Now is a great time to improve your Bible study skills. Follow this series to learn how to study the Bible, where to find the tools you need to study and how to use them. You might want to bookmark or pin this page, as I update it frequently.
Jump to: ** How Tos; ** Study Tools; ** Genre-Special Issues; ** Further Study; ** Reading List; ** Next **
Theory & Process
If Scripture is profitable for teaching, then we are expected to know and understand Scripture. If Scripture is profitable for reproof and correction, then we have to be able to determine what it means such that we have a objective standard by we can decide if one or both of us is wrong.
How do you evaluate whether a particular interpretation hits the mark of authorial intent?
How do you know if you’ve successfully understood a passage of Scripture? Start by understanding and embracing these basic interpretative convictions.
Why do we have so much interpretative disagreement over the meaning of the Bible? Two explanations: one we can solve and one we can’t.
If you’re looking for a refresher course on how to study the Bible or want to start learning, Bob Smith’s Basics of Bible Interpretation is still a good choice.
One of the most common mistakes in interpreting the Bible is riffing on a particular word or phrase at the expense of context. No one thinks they fall into this trap and yet, if you listen for it, you’ll hear it everywhere.
The first step in Bible study is observation. The goal is to slow down your reading and generate a list of questions that must be answered to understand the passage. I tend to break observation into the following 4 steps which generally correspond to my first few readings through the passage.
Wondering how to put all the tools and pieces of Bible study together so that you can tackle a specific passage of Scripture? Here’s the overall procedure.
When learning how to study the Bible, you’ve probably heard the expression “context is king”, meaning context is the arbitrator that rules a particular interpretation valid or not. But how do you use context to decide between possible interpretations?
Biblical writers also used figurative language and vivid imagery. How are we to understand it?
After you’ve done your observation, word studies, outlining and answered the questions you generated, it’s time to start putting it all together. In this step, you want to collect, refine and organize all those details you observed into a coherent meaning.
The Oxford Dictionary defines “post-truth” as “relating to or denoting circumstances in which objective facts are less influential in shaping public opinion than appeals to emotion and personal belief.” Do we live in a post-Bible study world? Increasingly sermons are heavy with stories and emotional appeals and light on critical explanations of the author’s intent. But good Bible study methods haven’t changed.
Augustine, the Bishop of Hippo, was a theologian and philosopher who lived from 354-430 AD. He is viewed as one of the most important Church Fathers, and his writings influenced the development of Western philosophy. Here are his principles of interpretation.
Exegesis, eisegesis, hermeneutics? Wondering what all those terms mean? Here’s the definitions.
Suppose the internet is down and you want to study your Bible. You want to study the word “blessed” in the beatitudes, but you’ve forgotten how to use your physical concordance. Here’s a refresher.
Strong’s numbers have become the “industry standard” and many other biblical reference works are keyed to Strong’s numbers. Here’s how to find them.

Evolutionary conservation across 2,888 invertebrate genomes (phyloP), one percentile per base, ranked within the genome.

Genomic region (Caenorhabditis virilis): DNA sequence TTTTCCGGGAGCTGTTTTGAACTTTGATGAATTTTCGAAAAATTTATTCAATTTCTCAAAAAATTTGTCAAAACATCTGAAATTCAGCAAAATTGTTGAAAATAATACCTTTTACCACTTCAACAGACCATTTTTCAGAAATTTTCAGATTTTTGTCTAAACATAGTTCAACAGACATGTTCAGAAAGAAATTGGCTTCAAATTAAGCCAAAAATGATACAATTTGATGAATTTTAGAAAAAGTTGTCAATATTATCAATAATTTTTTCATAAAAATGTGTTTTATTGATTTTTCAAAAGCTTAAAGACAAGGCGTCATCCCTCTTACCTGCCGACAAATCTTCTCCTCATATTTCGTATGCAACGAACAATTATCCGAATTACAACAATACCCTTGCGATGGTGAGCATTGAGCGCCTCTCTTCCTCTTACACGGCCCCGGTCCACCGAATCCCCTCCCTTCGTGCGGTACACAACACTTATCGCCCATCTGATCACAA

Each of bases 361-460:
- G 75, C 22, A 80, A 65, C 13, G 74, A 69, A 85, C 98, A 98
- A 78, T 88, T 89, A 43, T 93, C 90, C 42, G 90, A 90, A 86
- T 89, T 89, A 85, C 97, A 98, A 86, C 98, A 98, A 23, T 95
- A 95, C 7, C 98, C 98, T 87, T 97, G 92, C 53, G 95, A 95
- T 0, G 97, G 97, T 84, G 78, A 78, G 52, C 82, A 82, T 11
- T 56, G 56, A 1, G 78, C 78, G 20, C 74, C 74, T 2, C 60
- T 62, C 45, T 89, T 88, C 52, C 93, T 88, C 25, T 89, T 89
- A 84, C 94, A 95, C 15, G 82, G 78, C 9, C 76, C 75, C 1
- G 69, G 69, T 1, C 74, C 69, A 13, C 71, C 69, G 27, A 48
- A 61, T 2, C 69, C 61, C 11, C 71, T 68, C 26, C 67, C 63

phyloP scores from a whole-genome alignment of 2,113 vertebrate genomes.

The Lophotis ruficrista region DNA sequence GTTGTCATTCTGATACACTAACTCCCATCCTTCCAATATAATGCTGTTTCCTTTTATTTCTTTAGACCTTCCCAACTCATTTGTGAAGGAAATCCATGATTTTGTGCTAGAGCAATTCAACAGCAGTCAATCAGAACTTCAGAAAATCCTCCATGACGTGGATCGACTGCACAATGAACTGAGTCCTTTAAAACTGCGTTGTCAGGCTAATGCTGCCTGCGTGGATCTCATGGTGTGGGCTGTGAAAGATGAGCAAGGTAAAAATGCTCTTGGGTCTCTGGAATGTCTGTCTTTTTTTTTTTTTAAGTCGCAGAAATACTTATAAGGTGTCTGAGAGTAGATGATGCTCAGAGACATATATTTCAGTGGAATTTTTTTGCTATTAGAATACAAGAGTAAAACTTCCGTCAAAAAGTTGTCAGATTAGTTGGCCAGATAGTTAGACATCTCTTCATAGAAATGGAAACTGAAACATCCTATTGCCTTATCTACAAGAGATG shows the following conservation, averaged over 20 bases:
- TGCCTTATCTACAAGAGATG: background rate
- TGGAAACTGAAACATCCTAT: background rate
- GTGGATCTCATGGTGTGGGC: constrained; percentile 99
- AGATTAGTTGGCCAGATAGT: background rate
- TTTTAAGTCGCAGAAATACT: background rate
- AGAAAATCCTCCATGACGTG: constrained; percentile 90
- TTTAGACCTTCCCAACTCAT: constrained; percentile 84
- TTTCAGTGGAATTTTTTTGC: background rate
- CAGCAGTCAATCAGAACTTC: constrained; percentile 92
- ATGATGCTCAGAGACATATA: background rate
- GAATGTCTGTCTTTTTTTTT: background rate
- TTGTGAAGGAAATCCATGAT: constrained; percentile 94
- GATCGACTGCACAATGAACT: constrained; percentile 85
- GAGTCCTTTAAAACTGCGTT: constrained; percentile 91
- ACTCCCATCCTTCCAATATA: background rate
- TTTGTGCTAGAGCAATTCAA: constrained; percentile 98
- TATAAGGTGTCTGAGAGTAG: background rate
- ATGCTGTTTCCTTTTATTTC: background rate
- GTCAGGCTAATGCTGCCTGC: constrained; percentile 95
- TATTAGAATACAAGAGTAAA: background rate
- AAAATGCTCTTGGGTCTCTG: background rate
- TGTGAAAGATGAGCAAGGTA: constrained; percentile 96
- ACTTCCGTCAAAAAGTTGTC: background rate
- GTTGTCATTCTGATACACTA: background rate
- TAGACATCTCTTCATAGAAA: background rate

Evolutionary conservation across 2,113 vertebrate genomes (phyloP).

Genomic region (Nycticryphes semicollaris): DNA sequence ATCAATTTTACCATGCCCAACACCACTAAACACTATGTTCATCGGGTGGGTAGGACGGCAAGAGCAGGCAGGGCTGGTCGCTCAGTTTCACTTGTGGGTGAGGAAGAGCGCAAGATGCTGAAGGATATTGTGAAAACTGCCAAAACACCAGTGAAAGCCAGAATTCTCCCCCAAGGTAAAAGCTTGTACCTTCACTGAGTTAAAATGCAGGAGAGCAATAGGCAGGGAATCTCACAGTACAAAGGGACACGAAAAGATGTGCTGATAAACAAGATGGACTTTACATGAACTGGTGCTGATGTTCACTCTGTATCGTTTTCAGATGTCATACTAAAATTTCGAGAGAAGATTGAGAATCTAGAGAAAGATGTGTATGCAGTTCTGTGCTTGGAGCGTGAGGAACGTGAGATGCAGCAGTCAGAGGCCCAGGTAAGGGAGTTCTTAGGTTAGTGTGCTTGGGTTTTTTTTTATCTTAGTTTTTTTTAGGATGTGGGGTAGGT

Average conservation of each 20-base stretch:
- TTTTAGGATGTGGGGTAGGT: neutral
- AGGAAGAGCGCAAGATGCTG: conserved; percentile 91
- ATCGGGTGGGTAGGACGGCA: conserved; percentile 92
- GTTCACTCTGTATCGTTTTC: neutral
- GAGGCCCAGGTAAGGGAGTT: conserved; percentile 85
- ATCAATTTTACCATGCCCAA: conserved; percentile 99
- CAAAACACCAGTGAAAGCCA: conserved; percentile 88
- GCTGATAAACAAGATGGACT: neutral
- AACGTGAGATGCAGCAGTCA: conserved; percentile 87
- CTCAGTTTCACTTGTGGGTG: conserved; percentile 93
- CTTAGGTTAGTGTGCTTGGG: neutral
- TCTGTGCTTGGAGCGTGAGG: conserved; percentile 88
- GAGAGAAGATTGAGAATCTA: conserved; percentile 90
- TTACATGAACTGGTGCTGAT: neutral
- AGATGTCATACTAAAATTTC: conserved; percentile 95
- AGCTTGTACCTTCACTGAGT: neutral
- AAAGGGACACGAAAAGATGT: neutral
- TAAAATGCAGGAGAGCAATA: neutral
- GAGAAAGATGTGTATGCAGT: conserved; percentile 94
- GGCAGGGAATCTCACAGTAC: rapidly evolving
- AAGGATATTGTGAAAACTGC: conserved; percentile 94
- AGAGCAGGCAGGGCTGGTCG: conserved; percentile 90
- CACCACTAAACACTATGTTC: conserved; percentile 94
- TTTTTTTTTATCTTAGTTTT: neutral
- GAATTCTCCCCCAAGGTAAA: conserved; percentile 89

While I recommend you learn how to do your own word studies, here are some shortcuts you can take to save time, to get past “study block” or compare your ideas with someone else’s.
Is your Bible study on break for the holidays? Many studies end before Thanksgiving and don’t resume until January. What can you do over break to stay in the Word? Here are some good ideas.
An analytical outline is a way of displaying a text of Scripture so that the flow of thought and the relationship between the grammatical parts become clear. It is my favorite study tool and one of the first things I do. Learn how to make one.
You may have been taught to create a list of questions, using the “5Ws and H” (who, what, when, where, why, how). If you need some help learning how to use the “5Ws and H”, here are some questions to get you started.
Word studies are one of the basic tools of Bible study. With today’s tools, you don’t have to know Greek and Hebrew to do a good word study. Here’s how.
Once a friend confessed: “I know an essential step of any Bible study is observation. But what am I suppose to observe?” So glad you asked! Sometimes we take this step for granted when teaching on how to study the Bible, but observation is a skill we learn and practice like any other.
Did you make a resolution to improve your Bible study? Here are 30 tips to help you keep that promise.
After a few years of Bible study, students often begin asking, “Should I learn biblical Greek and Hebrew?” While the tools for English readers continue to improve and less people are learning the original languages, knowing the original languages can be helpful. You can learn enough to widen the tools available to you and/or learn to read Scripture in the original language.
The New Testament is our divinely inspired commentary on the Old Testament. When studying a passage, it’s often helpful to see how other biblical authors understood it.
Online resources to help you study: maps, charts, outlines, key words, etc. On this one page, you’ll find links to websites and Bible study software.
Many of the classic commentaries are free online, but how do you know which one(s) to use? And where do you find them? Here’s a quick list and explanation
Multi-volume encyclopedias used to be too expensive for home use and were confined to those with access to a large library system. However, they are becoming more widely available on computer software and online.